Up-To-Date Training

In response to the letter [“Updating Courses, Expanding Horizons”] by Leo Meyer in the March 25 issue, I would just like to comment.

Leo has done a great amount of writing for us in our service curriculum and other material, and I am confused about many of his comments.

Let me start off with the fact that I am the director of hvac service training for International Training Institute (iTi), which is the training arm of Sheet Metal Workers International Association (SMWIA) and SMACNA.

Leo mentioned that “sheet metal and air conditioning-type of classes have an outdated curriculum.” I believe this statement should be defined more clearly. We, the SMWIA, have in most cases the most modern and up-to-date training labs in both service and in balancing. In many cases, the NEBB [National Environmental Balancing Bureau] uses our labs for their hands-on proficiency testing.

Within the last five years, we supplied over 109 JATC [Joint Apprenticeship Training Committee] training facilities with over $600,000 worth of Trane equipment, not to mention $1,600 worth of CD interactive programs; that amount is for each of the 109 facilities. This is not mentioning our curriculum, which is up to date with the Modern Refrigeration Air Conditioning (MRAC) book, with associated lab and study guide, which is dovetailed with our own material. Our intention is to have all of our JATCs, 161 in total, up to speed in the service and balancing field.

Leo mentioned that most training facilities in sheet metal don’t have computer cutting machines. Well, many of our facilities do have computer cutting machines for training apprentices on how to program the cutter; that is what we have to do to keep up with the times so our contractors can be productive.

So, I think that statement should be directed as such — or at least be a little more specific.

I agree with the statement Leo made about educating the high schools and grammar schools in the construction trade is essential. The construction field is a lucrative and prestigious field for our economy and the nation in general.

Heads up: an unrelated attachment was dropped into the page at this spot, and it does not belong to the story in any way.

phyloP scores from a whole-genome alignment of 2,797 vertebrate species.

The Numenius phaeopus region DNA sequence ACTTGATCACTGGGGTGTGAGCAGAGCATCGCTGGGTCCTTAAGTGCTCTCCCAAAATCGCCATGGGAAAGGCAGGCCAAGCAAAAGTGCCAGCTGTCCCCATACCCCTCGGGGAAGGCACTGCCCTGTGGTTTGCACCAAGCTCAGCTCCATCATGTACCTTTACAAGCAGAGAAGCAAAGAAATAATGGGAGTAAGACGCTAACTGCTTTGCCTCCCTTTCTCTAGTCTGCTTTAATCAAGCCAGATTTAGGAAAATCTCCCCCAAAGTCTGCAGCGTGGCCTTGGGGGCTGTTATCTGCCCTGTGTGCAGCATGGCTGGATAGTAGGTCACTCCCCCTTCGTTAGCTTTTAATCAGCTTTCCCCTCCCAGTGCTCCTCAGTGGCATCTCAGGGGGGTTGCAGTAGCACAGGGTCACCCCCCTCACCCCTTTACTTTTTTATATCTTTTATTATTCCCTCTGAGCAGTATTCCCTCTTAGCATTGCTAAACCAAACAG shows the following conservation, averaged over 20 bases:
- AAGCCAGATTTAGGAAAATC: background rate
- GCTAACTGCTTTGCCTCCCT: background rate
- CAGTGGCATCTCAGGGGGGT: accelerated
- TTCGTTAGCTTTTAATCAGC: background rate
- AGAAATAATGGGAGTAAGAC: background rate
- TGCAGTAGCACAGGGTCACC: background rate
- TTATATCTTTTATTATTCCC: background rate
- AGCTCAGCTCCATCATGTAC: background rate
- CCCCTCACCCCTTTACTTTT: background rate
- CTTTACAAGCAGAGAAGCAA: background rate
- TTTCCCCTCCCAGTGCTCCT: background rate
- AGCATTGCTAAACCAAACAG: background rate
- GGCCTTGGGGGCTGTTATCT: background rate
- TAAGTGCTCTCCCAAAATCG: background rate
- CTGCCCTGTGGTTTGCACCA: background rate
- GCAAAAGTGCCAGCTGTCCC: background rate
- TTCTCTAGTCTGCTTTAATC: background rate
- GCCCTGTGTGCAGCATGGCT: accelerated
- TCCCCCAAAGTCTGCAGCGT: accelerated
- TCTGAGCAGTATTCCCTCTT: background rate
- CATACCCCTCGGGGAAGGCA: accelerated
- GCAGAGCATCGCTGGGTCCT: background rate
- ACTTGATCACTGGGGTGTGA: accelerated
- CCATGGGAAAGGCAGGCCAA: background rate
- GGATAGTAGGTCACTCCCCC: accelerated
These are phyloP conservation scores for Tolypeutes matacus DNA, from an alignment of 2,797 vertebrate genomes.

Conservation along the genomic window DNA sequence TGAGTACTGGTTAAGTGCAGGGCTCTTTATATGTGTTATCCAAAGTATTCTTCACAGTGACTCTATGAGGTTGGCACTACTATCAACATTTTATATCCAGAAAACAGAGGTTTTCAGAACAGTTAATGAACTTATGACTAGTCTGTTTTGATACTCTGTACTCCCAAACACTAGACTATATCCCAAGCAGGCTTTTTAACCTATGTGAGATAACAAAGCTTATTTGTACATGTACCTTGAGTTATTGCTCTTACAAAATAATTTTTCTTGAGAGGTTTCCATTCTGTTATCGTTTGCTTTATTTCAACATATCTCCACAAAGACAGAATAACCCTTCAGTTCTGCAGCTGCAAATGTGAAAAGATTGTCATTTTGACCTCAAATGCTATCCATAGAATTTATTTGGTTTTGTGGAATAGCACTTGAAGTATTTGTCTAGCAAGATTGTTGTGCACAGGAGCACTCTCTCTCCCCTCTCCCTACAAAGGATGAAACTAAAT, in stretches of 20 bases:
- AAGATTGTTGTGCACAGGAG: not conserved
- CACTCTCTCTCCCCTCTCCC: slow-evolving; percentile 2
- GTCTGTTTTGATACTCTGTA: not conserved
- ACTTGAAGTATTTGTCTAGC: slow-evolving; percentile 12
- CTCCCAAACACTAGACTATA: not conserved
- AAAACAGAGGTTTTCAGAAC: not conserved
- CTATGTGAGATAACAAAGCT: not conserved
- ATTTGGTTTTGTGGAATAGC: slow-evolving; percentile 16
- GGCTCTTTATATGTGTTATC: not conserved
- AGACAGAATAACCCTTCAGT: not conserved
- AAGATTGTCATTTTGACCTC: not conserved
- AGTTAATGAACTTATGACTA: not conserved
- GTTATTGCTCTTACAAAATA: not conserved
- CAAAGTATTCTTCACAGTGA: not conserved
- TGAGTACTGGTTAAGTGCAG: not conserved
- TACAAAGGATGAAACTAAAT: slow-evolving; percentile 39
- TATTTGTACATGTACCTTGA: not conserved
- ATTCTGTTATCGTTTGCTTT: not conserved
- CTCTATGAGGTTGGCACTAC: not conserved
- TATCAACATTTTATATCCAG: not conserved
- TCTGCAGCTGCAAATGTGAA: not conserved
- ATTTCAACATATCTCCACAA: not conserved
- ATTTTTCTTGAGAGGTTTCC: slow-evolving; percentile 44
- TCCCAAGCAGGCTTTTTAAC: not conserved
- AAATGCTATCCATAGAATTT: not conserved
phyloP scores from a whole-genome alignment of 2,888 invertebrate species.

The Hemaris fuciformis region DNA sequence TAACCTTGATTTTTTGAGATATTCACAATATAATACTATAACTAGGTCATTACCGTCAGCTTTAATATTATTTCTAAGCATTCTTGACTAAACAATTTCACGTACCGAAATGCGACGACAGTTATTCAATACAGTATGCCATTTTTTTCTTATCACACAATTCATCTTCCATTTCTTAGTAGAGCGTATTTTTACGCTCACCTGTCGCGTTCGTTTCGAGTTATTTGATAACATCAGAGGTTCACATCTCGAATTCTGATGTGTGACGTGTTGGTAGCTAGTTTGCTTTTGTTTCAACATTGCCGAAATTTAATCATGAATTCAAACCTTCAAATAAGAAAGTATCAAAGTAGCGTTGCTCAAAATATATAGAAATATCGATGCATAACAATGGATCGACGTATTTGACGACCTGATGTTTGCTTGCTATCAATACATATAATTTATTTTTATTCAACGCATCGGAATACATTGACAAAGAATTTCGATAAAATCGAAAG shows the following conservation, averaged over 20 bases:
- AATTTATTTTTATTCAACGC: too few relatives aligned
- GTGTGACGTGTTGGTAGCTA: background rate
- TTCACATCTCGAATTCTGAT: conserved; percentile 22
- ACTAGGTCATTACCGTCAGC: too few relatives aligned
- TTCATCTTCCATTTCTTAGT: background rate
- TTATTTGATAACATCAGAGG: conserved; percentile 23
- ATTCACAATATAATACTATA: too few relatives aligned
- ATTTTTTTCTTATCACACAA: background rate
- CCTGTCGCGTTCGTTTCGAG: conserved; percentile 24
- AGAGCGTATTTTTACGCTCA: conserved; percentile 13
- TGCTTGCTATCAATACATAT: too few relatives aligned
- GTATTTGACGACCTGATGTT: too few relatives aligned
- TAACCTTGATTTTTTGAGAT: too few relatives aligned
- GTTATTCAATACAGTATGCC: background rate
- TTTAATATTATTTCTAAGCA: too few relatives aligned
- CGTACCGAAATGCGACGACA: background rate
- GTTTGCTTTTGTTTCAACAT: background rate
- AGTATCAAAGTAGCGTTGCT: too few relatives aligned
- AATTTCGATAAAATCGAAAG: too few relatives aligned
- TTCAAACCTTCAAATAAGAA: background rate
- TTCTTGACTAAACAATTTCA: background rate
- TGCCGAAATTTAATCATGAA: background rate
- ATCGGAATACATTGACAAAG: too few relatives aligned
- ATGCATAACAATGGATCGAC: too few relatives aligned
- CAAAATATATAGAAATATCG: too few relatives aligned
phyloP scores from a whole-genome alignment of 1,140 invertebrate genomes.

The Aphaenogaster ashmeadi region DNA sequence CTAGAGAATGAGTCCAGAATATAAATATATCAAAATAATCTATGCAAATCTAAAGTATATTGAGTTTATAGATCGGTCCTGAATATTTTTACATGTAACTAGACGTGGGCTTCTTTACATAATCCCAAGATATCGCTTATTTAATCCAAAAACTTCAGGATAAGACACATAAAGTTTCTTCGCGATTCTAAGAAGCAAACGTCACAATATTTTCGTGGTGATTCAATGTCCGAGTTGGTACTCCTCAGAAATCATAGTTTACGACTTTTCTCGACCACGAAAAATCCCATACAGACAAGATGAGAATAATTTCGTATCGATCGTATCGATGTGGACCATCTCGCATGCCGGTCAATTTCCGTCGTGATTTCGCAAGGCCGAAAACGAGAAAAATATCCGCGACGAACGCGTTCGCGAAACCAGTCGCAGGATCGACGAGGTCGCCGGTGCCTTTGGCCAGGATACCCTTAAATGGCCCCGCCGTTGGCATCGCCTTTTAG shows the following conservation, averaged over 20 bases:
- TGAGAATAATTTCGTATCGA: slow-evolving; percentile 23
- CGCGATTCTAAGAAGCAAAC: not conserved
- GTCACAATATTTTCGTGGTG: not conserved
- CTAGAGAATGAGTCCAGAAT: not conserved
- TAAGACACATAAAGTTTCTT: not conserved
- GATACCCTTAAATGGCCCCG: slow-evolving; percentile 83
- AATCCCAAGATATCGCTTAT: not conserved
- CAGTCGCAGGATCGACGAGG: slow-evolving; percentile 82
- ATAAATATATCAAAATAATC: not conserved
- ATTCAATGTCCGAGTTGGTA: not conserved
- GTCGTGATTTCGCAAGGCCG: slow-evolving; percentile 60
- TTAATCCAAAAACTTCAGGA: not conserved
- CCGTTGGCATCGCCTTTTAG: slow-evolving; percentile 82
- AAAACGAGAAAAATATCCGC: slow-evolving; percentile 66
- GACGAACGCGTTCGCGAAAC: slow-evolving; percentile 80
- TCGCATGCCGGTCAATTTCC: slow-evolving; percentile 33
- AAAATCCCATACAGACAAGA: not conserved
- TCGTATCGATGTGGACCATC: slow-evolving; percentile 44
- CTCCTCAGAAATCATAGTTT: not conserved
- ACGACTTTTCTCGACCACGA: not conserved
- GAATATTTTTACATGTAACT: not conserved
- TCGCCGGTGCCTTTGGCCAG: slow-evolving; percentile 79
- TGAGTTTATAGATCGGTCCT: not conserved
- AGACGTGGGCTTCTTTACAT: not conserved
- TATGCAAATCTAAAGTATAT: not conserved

I attended the ARI instructor workshop, and I was impressed with the educators and institutions that provide an excellent education in this hvacr field.

Bernie Merkel, International Training Institute, Director of HVAC Service Training, Rochester, NY

It Takes A Marker

I read John R. Hall’s March 11 column on extended warranties [“Who Is The Winner Of The Extended Warranty Sweepstakes?”]. I find that if you put the contract number, type of warranty, expiration date, and the homeowners’ name and date of purchase on the inside of the service panel, you won’t have a hard time finding out if the unit is under warranty. Just use a permanent marker and it stays.

Linda Buchanan, Buchanan’s Heating, Air Conditioning, & Major Appliance, Chickasha, OK

Offer Your Own Warranty

Thanks to Tim Funke from Poplar Bluff, MO, for his thoughtful letter in the April 29 issue [“Warranties Are A Big Drain”]. I agree with Tim, and would like to add a few thoughts of my own on the subject.

As background, I’m also a Trane dealer, located in northeast Texas, about 100 miles away. That means that I must keep a pretty large parts inventory so my customers don’t have to wait. If there is no profit in that inventory, it’s a cost to me, just as it is to the distributor.

It seems to me that this warranty race is the latest “gain-share” tactic employed by the manufacturers, and the long-term interest of distributors, dealers, and consumers were ignored, or poorly thought out. How will we look to our customers when a five-year-old compressor fails, and we present them with a bill for labor and a full charge of R-410A!

Our response has to be to offer a 10-year parts and labor warranty and explain to the customer what the pitfalls of the factory warranties are.

I would be very interested to hear what other dealers and distributors think.

Dick Evans, Evans Air Conditioning, Flint, TX

Publication date: 06/03/2002